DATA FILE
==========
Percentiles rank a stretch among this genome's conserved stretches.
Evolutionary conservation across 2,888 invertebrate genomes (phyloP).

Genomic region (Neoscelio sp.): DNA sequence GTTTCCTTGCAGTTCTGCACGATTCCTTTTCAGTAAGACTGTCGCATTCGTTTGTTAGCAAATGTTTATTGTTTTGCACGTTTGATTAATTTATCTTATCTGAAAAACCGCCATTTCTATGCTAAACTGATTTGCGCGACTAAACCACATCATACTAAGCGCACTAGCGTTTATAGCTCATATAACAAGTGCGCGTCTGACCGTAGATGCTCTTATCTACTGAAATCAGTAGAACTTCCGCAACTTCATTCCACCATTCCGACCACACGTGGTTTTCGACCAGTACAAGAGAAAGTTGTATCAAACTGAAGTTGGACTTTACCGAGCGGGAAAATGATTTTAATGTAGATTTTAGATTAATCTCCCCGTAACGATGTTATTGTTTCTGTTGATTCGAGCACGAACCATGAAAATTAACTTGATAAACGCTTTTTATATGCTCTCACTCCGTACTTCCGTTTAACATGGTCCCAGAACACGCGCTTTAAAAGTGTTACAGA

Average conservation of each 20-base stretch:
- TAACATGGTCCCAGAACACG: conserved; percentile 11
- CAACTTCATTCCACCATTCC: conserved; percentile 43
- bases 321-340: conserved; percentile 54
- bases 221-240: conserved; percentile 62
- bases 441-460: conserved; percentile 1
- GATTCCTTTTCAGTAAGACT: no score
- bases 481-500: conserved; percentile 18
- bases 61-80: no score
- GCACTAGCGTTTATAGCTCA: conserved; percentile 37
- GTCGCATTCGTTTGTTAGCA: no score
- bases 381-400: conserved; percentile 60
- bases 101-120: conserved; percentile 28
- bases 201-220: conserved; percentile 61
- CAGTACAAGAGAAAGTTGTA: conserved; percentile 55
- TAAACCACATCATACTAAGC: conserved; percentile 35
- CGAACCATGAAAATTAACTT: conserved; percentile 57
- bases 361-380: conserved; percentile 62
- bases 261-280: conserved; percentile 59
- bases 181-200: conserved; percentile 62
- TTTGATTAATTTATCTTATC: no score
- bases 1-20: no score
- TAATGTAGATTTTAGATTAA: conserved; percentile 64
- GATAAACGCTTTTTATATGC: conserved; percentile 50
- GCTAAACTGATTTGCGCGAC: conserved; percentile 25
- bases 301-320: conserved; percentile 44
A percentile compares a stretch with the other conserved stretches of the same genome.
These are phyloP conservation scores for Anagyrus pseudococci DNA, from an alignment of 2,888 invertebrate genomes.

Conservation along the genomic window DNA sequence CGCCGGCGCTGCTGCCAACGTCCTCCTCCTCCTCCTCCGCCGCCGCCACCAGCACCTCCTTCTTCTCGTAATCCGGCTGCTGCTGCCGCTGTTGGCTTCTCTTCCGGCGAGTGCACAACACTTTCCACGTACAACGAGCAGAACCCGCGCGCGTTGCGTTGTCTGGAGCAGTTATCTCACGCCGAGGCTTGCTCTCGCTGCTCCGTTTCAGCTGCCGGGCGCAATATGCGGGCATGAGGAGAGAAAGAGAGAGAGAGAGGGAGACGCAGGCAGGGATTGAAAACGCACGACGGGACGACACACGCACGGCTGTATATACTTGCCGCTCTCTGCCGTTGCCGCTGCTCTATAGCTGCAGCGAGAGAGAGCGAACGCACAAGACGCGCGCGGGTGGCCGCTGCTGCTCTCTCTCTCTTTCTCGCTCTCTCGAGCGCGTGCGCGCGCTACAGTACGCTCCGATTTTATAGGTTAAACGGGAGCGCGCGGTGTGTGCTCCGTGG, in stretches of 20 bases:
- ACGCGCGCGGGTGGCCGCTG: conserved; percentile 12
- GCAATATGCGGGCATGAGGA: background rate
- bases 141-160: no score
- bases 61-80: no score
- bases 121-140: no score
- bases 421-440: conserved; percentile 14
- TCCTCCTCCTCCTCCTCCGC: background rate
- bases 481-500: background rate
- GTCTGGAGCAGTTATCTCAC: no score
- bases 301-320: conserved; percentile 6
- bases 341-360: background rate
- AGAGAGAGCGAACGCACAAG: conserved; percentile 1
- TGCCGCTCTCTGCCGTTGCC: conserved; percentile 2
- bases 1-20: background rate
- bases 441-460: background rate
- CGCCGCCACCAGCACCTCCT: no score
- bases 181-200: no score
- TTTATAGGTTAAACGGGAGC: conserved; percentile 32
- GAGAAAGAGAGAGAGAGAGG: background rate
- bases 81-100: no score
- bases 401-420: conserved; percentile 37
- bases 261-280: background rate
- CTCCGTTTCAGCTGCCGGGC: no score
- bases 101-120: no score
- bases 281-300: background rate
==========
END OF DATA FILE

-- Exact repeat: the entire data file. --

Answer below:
Percentiles rank a stretch among this genome's conserved stretches.
Evolutionary conservation across 2,888 invertebrate genomes (phyloP).

Genomic region (Neoscelio sp.): DNA sequence GTTTCCTTGCAGTTCTGCACGATTCCTTTTCAGTAAGACTGTCGCATTCGTTTGTTAGCAAATGTTTATTGTTTTGCACGTTTGATTAATTTATCTTATCTGAAAAACCGCCATTTCTATGCTAAACTGATTTGCGCGACTAAACCACATCATACTAAGCGCACTAGCGTTTATAGCTCATATAACAAGTGCGCGTCTGACCGTAGATGCTCTTATCTACTGAAATCAGTAGAACTTCCGCAACTTCATTCCACCATTCCGACCACACGTGGTTTTCGACCAGTACAAGAGAAAGTTGTATCAAACTGAAGTTGGACTTTACCGAGCGGGAAAATGATTTTAATGTAGATTTTAGATTAATCTCCCCGTAACGATGTTATTGTTTCTGTTGATTCGAGCACGAACCATGAAAATTAACTTGATAAACGCTTTTTATATGCTCTCACTCCGTACTTCCGTTTAACATGGTCCCAGAACACGCGCTTTAAAAGTGTTACAGA

Average conservation of each 20-base stretch:
- TAACATGGTCCCAGAACACG: conserved; percentile 11
- CAACTTCATTCCACCATTCC: conserved; percentile 43
- bases 321-340: conserved; percentile 54
- bases 221-240: conserved; percentile 62
- bases 441-460: conserved; percentile 1
- GATTCCTTTTCAGTAAGACT: no score
- bases 481-500: conserved; percentile 18
- bases 61-80: no score
- GCACTAGCGTTTATAGCTCA: conserved; percentile 37
- GTCGCATTCGTTTGTTAGCA: no score
- bases 381-400: conserved; percentile 60
- bases 101-120: conserved; percentile 28
- bases 201-220: conserved; percentile 61
- CAGTACAAGAGAAAGTTGTA: conserved; percentile 55
- TAAACCACATCATACTAAGC: conserved; percentile 35
- CGAACCATGAAAATTAACTT: conserved; percentile 57
- bases 361-380: conserved; percentile 62
- bases 261-280: conserved; percentile 59
- bases 181-200: conserved; percentile 62
- TTTGATTAATTTATCTTATC: no score
- bases 1-20: no score
- TAATGTAGATTTTAGATTAA: conserved; percentile 64
- GATAAACGCTTTTTATATGC: conserved; percentile 50
- GCTAAACTGATTTGCGCGAC: conserved; percentile 25
- bases 301-320: conserved; percentile 44
A percentile compares a stretch with the other conserved stretches of the same genome.
These are phyloP conservation scores for Anagyrus pseudococci DNA, from an alignment of 2,888 invertebrate genomes.

Conservation along the genomic window DNA sequence CGCCGGCGCTGCTGCCAACGTCCTCCTCCTCCTCCTCCGCCGCCGCCACCAGCACCTCCTTCTTCTCGTAATCCGGCTGCTGCTGCCGCTGTTGGCTTCTCTTCCGGCGAGTGCACAACACTTTCCACGTACAACGAGCAGAACCCGCGCGCGTTGCGTTGTCTGGAGCAGTTATCTCACGCCGAGGCTTGCTCTCGCTGCTCCGTTTCAGCTGCCGGGCGCAATATGCGGGCATGAGGAGAGAAAGAGAGAGAGAGAGGGAGACGCAGGCAGGGATTGAAAACGCACGACGGGACGACACACGCACGGCTGTATATACTTGCCGCTCTCTGCCGTTGCCGCTGCTCTATAGCTGCAGCGAGAGAGAGCGAACGCACAAGACGCGCGCGGGTGGCCGCTGCTGCTCTCTCTCTCTTTCTCGCTCTCTCGAGCGCGTGCGCGCGCTACAGTACGCTCCGATTTTATAGGTTAAACGGGAGCGCGCGGTGTGTGCTCCGTGG, in stretches of 20 bases:
- ACGCGCGCGGGTGGCCGCTG: conserved; percentile 12
- GCAATATGCGGGCATGAGGA: background rate
- bases 141-160: no score
- bases 61-80: no score
- bases 121-140: no score
- bases 421-440: conserved; percentile 14
- TCCTCCTCCTCCTCCTCCGC: background rate
- bases 481-500: background rate
- GTCTGGAGCAGTTATCTCAC: no score
- bases 301-320: conserved; percentile 6
- bases 341-360: background rate
- AGAGAGAGCGAACGCACAAG: conserved; percentile 1
- TGCCGCTCTCTGCCGTTGCC: conserved; percentile 2
- bases 1-20: background rate
- bases 441-460: background rate
- CGCCGCCACCAGCACCTCCT: no score
- bases 181-200: no score
- TTTATAGGTTAAACGGGAGC: conserved; percentile 32
- GAGAAAGAGAGAGAGAGAGG: background rate
- bases 81-100: no score
- bases 401-420: conserved; percentile 37
- bases 261-280: background rate
- CTCCGTTTCAGCTGCCGGGC: no score
- bases 101-120: no score
- bases 281-300: background rate